Example: Windwalker (Genasi Windsoul racial power)

Effect: Fly 8 squares. If you don't end your move on solid ground, you float to the ground without taking falling damage.

Verdict: Always triggers OAs.

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Comprehensive response ... do they all trigger OA ? – SteveC May 31 '12 at 17:26
You do not trigger OAs when falling. How you acquire flight has an effect on when and whether you are actually considered to be falling. – Oblivious Sage May 31 '12 at 17:37
Gotya ... thanks again – SteveC May 31 '12 at 17:40
DMG 48 has been errata'd. if I recall correctly. – Snowbody Jun 11 '12 at 14:58

I disagree with the answer from the original question. The reason I disagree is due to the phrasing:

No Opportunity Actions Triggered:

When a creature falls past an enemy, the creature does not trigger opportunity actions, such as opportunity attacks, from that enemy that are triggered by movement."

When I'm standing on the ground and someone hits the ground beside me they're not falling past me; they're landing beside me. In this case you should be allowed an opportunity attack.

Falling past someone implies that they actually go beyond where you are. eg - I'm flying 30' above the ground, my opponent is flying 50' above the ground and I cause them to crash.

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But OAs are triggered on LEAVING a threatened square. So if you fall to the ground in front of someone, the opp you trigger is from leaving the square five feet above the ground (before you know if you're falling to their feet or not). Suppose I was standing in front of a trap door that has a fifty percent chance of breaking open when a creature lands on it. When a creature triggers the OA from the square ahead and above me (the only opp it would trigger before hitting the trap door), do I get an opp? – AceCalhoon Jun 1 '12 at 14:08
Interesting point, but as @AceCalhoon points out, it's leaving the square that triggers – SteveC Jun 1 '12 at 17:54
@AceCalhoon if your opponent goes through the trap door then he fell past you hence no AoO. If your opponent does not trigger the trap door then he did not go past you hence you do get an AoO. – briddums Jun 1 '12 at 19:21
@SteveC A falling opponent would trigger when he went from the square that is above the square he landed on (assuming a direct downwards motion). Remember that when dealing with 3D combat you threaten 26 square: the 8 around you, 9 above you and 9 below you. – briddums Jun 1 '12 at 19:24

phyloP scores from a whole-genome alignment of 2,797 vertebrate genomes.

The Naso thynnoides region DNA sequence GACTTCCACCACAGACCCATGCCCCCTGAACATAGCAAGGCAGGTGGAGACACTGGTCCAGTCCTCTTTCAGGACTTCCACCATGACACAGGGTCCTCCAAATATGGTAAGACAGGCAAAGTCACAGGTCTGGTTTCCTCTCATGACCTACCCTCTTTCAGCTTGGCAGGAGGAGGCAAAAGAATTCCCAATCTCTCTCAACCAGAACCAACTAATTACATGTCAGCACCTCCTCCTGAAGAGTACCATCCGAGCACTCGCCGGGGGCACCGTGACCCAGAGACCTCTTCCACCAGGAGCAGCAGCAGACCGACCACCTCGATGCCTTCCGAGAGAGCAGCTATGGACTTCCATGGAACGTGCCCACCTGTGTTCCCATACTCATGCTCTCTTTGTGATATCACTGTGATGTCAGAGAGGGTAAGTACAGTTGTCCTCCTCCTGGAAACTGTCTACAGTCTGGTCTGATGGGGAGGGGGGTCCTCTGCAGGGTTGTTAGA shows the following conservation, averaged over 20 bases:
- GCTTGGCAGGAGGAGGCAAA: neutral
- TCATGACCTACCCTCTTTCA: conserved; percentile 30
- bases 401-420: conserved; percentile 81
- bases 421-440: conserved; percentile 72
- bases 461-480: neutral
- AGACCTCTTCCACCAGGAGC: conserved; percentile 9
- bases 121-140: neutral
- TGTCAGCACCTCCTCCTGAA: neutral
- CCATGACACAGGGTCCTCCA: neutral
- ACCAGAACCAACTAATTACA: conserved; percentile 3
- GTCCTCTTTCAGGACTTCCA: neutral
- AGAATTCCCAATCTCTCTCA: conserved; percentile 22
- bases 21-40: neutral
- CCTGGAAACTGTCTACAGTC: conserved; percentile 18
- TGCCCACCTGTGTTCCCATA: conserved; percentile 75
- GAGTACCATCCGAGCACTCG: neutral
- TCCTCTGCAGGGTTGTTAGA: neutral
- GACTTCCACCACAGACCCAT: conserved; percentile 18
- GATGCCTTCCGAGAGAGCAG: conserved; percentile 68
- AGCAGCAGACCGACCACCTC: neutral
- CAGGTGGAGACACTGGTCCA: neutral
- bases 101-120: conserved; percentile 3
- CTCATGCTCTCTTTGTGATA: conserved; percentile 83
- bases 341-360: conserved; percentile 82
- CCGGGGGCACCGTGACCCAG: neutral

@Briddums At the time the AoO is triggered (on leaving the square above ground level), the trap door has not been encountered yet. There is no way to know whether or not it will trigger, because the falling character hasn't hit it yet. – AceCalhoon Jun 1 '12 at 19:29

In your suggested example, falling is useless as it doesn't change anything.

You describe a way how the PC could arrive next to the monster by falling, thus 'avoiding' OA. However, simply walking up to the same spot would also work - it wouldn't provoke OA, since only leaving the threatened square provokes opportunity attack.

Flight would allow you to flank the enemy by not going around him, but over him - but falling isn't needed since you don't provoke OA by arriving next to the enemy (unless it has threatening reach).

Falling would allow you to leave the enemy without OA if you're standing on a conveniently located trapdoor, but again, that isn't the intended use case.

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If the PC is in one of the 8 squares surrounding the enemy 3 squares above, exiting the layer directly above the enemy to the one ground level adjacent provokes. This would be the same as walking from one square adjacent to an enemy to another similarly adjacent. – wax eagle Feb 23 '14 at 2:26
IF the PC would move in exactly that path then yes, but come on - when flying, you can easily arrive there in a curved path that doesn't go through any of the squares (cubes?) directly above the enemy, especially since you can also move diagonally in all 3 dimensions. Just as if you'd walk around the monster in order to flank, but with the difference that his buddies next to him won't block you from walking around. – Peteris Feb 23 '14 at 7:31